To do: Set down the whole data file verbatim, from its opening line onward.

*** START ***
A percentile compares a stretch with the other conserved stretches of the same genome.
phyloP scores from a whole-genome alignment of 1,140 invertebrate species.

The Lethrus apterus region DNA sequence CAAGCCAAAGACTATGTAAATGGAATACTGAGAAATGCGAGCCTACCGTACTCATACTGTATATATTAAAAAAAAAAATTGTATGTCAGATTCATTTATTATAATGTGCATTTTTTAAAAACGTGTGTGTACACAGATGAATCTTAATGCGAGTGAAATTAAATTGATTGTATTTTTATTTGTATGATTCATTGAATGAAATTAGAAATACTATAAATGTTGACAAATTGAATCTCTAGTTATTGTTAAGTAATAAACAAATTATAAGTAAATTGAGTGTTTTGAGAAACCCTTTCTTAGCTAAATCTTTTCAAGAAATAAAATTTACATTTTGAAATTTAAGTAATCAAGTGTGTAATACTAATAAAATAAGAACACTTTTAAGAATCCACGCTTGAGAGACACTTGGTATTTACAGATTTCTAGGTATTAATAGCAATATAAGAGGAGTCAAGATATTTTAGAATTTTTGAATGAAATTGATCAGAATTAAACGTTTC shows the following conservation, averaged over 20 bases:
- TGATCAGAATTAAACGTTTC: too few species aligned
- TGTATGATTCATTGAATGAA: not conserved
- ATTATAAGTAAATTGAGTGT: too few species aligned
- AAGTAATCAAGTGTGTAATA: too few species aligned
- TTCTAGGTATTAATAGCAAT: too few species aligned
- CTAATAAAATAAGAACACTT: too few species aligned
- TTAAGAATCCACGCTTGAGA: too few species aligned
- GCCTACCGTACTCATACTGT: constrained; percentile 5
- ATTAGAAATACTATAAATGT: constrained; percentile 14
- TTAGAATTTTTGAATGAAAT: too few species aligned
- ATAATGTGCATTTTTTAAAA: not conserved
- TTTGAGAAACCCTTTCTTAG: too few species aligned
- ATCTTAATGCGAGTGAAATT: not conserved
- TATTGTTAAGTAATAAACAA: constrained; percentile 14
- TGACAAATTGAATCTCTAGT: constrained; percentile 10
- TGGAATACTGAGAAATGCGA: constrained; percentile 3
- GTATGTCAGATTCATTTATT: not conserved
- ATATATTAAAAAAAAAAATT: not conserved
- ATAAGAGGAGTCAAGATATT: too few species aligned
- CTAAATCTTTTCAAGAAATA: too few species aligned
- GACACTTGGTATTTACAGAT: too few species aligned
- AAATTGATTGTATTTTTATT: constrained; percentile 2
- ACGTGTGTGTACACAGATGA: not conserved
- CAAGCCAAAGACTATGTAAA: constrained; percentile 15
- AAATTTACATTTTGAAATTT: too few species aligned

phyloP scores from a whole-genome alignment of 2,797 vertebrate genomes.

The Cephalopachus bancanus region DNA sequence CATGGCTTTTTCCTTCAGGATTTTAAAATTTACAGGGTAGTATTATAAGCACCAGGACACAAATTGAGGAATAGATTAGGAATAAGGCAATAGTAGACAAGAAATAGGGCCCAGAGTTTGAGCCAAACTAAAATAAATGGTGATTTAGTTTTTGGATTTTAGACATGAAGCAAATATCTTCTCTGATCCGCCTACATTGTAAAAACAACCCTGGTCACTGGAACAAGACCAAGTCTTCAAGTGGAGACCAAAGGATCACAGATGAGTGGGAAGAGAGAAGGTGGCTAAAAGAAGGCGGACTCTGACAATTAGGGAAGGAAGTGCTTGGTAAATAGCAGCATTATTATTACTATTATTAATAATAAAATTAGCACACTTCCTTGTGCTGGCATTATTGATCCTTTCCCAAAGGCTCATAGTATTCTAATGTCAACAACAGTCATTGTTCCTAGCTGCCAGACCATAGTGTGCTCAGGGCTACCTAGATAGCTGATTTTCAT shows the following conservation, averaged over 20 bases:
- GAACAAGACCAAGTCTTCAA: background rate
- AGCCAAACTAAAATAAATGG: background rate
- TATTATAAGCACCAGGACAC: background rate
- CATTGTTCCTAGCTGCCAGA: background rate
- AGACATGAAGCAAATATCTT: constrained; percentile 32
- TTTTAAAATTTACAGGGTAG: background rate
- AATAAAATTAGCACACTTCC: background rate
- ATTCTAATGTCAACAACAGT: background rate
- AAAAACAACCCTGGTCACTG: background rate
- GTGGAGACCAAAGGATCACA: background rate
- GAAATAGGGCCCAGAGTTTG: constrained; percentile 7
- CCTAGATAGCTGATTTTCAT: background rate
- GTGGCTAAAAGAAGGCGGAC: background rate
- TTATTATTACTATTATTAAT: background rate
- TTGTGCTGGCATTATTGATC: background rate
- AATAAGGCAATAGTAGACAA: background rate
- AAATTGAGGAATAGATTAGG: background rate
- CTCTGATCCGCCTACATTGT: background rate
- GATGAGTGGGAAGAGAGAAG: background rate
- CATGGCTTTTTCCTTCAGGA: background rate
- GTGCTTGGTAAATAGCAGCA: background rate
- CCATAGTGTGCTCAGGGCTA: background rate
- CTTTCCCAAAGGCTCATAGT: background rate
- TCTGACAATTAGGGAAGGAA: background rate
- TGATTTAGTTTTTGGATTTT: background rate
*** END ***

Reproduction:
A percentile compares a stretch with the other conserved stretches of the same genome.
phyloP scores from a whole-genome alignment of 1,140 invertebrate species.

The Lethrus apterus region DNA sequence CAAGCCAAAGACTATGTAAATGGAATACTGAGAAATGCGAGCCTACCGTACTCATACTGTATATATTAAAAAAAAAAATTGTATGTCAGATTCATTTATTATAATGTGCATTTTTTAAAAACGTGTGTGTACACAGATGAATCTTAATGCGAGTGAAATTAAATTGATTGTATTTTTATTTGTATGATTCATTGAATGAAATTAGAAATACTATAAATGTTGACAAATTGAATCTCTAGTTATTGTTAAGTAATAAACAAATTATAAGTAAATTGAGTGTTTTGAGAAACCCTTTCTTAGCTAAATCTTTTCAAGAAATAAAATTTACATTTTGAAATTTAAGTAATCAAGTGTGTAATACTAATAAAATAAGAACACTTTTAAGAATCCACGCTTGAGAGACACTTGGTATTTACAGATTTCTAGGTATTAATAGCAATATAAGAGGAGTCAAGATATTTTAGAATTTTTGAATGAAATTGATCAGAATTAAACGTTTC shows the following conservation, averaged over 20 bases:
- TGATCAGAATTAAACGTTTC: too few species aligned
- TGTATGATTCATTGAATGAA: not conserved
- ATTATAAGTAAATTGAGTGT: too few species aligned
- AAGTAATCAAGTGTGTAATA: too few species aligned
- TTCTAGGTATTAATAGCAAT: too few species aligned
- CTAATAAAATAAGAACACTT: too few species aligned
- TTAAGAATCCACGCTTGAGA: too few species aligned
- GCCTACCGTACTCATACTGT: constrained; percentile 5
- ATTAGAAATACTATAAATGT: constrained; percentile 14
- TTAGAATTTTTGAATGAAAT: too few species aligned
- ATAATGTGCATTTTTTAAAA: not conserved
- TTTGAGAAACCCTTTCTTAG: too few species aligned
- ATCTTAATGCGAGTGAAATT: not conserved
- TATTGTTAAGTAATAAACAA: constrained; percentile 14
- TGACAAATTGAATCTCTAGT: constrained; percentile 10
- TGGAATACTGAGAAATGCGA: constrained; percentile 3
- GTATGTCAGATTCATTTATT: not conserved
- ATATATTAAAAAAAAAAATT: not conserved
- ATAAGAGGAGTCAAGATATT: too few species aligned
- CTAAATCTTTTCAAGAAATA: too few species aligned
- GACACTTGGTATTTACAGAT: too few species aligned
- AAATTGATTGTATTTTTATT: constrained; percentile 2
- ACGTGTGTGTACACAGATGA: not conserved
- CAAGCCAAAGACTATGTAAA: constrained; percentile 15
- AAATTTACATTTTGAAATTT: too few species aligned

phyloP scores from a whole-genome alignment of 2,797 vertebrate genomes.

The Cephalopachus bancanus region DNA sequence CATGGCTTTTTCCTTCAGGATTTTAAAATTTACAGGGTAGTATTATAAGCACCAGGACACAAATTGAGGAATAGATTAGGAATAAGGCAATAGTAGACAAGAAATAGGGCCCAGAGTTTGAGCCAAACTAAAATAAATGGTGATTTAGTTTTTGGATTTTAGACATGAAGCAAATATCTTCTCTGATCCGCCTACATTGTAAAAACAACCCTGGTCACTGGAACAAGACCAAGTCTTCAAGTGGAGACCAAAGGATCACAGATGAGTGGGAAGAGAGAAGGTGGCTAAAAGAAGGCGGACTCTGACAATTAGGGAAGGAAGTGCTTGGTAAATAGCAGCATTATTATTACTATTATTAATAATAAAATTAGCACACTTCCTTGTGCTGGCATTATTGATCCTTTCCCAAAGGCTCATAGTATTCTAATGTCAACAACAGTCATTGTTCCTAGCTGCCAGACCATAGTGTGCTCAGGGCTACCTAGATAGCTGATTTTCAT shows the following conservation, averaged over 20 bases:
- GAACAAGACCAAGTCTTCAA: background rate
- AGCCAAACTAAAATAAATGG: background rate
- TATTATAAGCACCAGGACAC: background rate
- CATTGTTCCTAGCTGCCAGA: background rate
- AGACATGAAGCAAATATCTT: constrained; percentile 32
- TTTTAAAATTTACAGGGTAG: background rate
- AATAAAATTAGCACACTTCC: background rate
- ATTCTAATGTCAACAACAGT: background rate
- AAAAACAACCCTGGTCACTG: background rate
- GTGGAGACCAAAGGATCACA: background rate
- GAAATAGGGCCCAGAGTTTG: constrained; percentile 7
- CCTAGATAGCTGATTTTCAT: background rate
- GTGGCTAAAAGAAGGCGGAC: background rate
- TTATTATTACTATTATTAAT: background rate
- TTGTGCTGGCATTATTGATC: background rate
- AATAAGGCAATAGTAGACAA: background rate
- AAATTGAGGAATAGATTAGG: background rate
- CTCTGATCCGCCTACATTGT: background rate
- GATGAGTGGGAAGAGAGAAG: background rate
- CATGGCTTTTTCCTTCAGGA: background rate
- GTGCTTGGTAAATAGCAGCA: background rate
- CCATAGTGTGCTCAGGGCTA: background rate
- CTTTCCCAAAGGCTCATAGT: background rate
- TCTGACAATTAGGGAAGGAA: background rate
- TGATTTAGTTTTTGGATTTT: background rate